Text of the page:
verb (used with object)
Origin of diadem
Examples from the Web for diadem
It is a diadem fit for a King among kings, an Emperor among emperors.
I do this every day, and yet the joy of waiting and at last touching again the diadem, only seems to increase as the days pass.
Such was the wretched Ahab—wretched though favored with a diadem and a sceptre.Elijah the Tishbite|C. (Charles) H. (Henry) Mackintosh
Leo determined to extirpate the tyranny of the Vandals, and solemnly invested Anthemius with the diadem and purple of the West .The World's Greatest Books, Vol XI.|Edited by Arthur Mee and J.A. Hammerton
Proclus calls her "the unsullied shell which contains the pearl of price," "the church's diadem," "the expression of orthodoxy."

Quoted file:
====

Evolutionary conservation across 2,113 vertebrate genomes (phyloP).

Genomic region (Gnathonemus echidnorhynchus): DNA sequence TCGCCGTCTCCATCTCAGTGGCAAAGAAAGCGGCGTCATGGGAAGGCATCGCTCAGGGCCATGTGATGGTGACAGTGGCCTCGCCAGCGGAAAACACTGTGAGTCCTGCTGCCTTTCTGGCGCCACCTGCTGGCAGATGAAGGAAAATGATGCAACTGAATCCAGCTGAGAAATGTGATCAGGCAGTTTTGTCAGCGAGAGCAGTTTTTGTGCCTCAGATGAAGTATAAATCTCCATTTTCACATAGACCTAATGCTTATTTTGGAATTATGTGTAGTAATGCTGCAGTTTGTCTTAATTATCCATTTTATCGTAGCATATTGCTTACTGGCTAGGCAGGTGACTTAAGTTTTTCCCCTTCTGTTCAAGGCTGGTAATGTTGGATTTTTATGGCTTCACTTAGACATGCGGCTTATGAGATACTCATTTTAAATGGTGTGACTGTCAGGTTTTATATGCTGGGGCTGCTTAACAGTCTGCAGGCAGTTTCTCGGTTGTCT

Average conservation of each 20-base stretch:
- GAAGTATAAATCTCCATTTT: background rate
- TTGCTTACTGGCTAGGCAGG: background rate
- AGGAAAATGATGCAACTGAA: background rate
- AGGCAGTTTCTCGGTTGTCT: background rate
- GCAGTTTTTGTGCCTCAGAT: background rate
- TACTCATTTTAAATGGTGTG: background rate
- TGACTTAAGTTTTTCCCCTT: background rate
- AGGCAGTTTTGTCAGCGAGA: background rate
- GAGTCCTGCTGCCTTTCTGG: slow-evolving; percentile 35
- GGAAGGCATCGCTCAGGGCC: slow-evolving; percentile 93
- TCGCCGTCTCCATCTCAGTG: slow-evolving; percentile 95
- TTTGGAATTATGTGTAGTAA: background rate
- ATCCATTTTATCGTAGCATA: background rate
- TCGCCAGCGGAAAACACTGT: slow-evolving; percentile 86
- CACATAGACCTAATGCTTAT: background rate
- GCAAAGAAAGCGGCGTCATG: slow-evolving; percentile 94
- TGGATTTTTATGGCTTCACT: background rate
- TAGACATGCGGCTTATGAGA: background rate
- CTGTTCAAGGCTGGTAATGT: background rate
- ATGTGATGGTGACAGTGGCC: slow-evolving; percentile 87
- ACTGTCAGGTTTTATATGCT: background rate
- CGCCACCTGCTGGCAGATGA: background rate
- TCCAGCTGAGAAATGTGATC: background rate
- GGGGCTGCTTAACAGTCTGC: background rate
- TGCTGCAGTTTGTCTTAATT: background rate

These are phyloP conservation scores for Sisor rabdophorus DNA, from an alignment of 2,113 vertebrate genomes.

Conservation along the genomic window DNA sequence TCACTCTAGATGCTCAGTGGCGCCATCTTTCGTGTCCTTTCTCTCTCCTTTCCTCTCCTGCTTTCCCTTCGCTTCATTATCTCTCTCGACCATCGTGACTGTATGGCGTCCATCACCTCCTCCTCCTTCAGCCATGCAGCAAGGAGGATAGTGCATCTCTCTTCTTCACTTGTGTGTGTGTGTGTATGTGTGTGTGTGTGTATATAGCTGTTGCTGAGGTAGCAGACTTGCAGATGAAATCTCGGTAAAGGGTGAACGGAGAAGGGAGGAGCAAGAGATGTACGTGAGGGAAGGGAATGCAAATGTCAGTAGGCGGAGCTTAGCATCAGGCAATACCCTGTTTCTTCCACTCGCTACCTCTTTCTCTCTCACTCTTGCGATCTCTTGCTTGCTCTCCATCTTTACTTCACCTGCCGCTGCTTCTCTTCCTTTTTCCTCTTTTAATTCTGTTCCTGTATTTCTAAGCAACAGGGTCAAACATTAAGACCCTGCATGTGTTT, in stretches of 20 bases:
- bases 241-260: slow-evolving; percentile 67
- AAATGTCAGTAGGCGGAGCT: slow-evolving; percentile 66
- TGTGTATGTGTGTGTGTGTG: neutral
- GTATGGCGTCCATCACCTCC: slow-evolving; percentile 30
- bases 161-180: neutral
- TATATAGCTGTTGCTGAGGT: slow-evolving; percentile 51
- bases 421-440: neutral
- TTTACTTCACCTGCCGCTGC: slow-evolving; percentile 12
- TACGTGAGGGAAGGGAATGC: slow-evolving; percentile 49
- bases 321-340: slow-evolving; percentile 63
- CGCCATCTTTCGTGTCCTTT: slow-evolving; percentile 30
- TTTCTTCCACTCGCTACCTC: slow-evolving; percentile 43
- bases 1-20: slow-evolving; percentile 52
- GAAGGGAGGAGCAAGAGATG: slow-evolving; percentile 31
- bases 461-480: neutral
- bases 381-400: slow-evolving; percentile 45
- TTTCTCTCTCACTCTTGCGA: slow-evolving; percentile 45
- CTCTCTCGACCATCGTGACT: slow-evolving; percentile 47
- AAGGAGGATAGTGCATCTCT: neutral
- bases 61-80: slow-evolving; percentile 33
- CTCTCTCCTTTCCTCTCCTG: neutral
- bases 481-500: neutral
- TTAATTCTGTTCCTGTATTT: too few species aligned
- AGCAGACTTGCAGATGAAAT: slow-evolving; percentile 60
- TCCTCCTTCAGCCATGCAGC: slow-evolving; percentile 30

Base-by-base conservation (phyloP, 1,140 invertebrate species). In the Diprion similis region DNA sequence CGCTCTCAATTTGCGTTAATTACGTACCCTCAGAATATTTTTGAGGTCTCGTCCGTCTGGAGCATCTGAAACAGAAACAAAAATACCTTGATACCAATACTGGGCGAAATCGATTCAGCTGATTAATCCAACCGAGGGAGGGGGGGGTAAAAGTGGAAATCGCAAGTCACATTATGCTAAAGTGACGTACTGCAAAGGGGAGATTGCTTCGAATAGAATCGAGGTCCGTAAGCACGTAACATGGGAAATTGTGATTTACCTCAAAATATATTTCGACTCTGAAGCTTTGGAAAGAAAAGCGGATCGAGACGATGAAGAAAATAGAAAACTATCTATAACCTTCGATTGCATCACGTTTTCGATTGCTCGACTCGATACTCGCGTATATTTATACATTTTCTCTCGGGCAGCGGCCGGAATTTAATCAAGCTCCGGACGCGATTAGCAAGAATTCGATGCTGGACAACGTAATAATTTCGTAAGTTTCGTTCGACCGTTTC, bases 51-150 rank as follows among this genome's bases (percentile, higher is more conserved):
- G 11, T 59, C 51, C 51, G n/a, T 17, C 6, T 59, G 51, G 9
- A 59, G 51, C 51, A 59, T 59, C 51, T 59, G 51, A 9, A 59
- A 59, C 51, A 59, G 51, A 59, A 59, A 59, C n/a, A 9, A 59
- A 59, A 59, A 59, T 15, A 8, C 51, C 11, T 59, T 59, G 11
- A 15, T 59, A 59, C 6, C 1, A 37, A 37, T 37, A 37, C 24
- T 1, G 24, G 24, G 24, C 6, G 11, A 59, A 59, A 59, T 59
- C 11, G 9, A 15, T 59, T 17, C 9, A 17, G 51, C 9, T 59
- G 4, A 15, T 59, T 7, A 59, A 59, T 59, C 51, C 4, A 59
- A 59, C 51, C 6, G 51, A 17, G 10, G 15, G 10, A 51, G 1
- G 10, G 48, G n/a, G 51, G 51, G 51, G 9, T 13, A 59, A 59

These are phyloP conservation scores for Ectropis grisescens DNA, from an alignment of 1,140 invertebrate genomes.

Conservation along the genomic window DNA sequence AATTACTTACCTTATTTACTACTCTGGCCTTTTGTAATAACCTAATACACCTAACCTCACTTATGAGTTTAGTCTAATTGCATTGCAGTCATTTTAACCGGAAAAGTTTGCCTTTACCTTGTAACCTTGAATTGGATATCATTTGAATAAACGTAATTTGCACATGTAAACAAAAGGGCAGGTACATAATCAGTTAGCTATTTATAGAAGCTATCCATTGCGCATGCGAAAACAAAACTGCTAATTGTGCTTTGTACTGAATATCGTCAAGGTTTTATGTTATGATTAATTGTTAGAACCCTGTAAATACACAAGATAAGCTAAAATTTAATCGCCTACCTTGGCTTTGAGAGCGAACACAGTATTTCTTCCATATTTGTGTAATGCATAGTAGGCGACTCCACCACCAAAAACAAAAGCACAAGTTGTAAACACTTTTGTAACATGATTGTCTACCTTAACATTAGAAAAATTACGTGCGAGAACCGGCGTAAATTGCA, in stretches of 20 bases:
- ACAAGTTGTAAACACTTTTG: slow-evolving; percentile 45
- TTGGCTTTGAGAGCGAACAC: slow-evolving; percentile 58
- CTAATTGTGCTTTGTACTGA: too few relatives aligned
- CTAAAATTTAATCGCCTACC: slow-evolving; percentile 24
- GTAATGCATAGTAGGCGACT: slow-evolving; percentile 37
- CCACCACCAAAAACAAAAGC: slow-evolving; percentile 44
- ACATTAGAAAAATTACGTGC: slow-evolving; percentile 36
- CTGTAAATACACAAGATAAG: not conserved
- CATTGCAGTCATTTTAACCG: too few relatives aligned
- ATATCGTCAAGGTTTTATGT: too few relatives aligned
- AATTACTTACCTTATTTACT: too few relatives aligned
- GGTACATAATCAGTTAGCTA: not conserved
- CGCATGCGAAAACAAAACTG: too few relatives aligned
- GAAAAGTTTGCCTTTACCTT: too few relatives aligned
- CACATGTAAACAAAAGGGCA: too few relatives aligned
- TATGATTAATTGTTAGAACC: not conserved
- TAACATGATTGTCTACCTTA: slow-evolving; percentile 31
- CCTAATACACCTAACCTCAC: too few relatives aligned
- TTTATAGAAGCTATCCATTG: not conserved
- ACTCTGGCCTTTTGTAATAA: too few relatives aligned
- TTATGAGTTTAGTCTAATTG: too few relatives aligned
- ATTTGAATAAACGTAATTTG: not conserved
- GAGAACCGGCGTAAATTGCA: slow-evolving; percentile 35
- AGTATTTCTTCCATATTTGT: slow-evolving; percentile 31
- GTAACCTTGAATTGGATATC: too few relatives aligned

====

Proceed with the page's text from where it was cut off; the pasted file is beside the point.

He has many jewels in his crown of glory, but she is his gem-jewel, his diadem.Social Life|Maud C. Cooke
It was then seen that an inscription was engraved upon the diadem, but in such strange characters that no one could read it.Legends & Romances of Brittany|Lewis Spence
British Dictionary definitions for diadem
Word Origin for diadem
Word Origin and History for diadem
late 13c., from Old French diademe and directly from Latin diadema "cloth band worn around the head as a sign of royalty," from Greek diadema, from diadein "to bind across," from dia- "across" (see dia-) + dein "to bind," related to desmos "band," from PIE *de- "to bind." Used of the headband worn by Persian kings and adopted by Alexander the Great and his successors.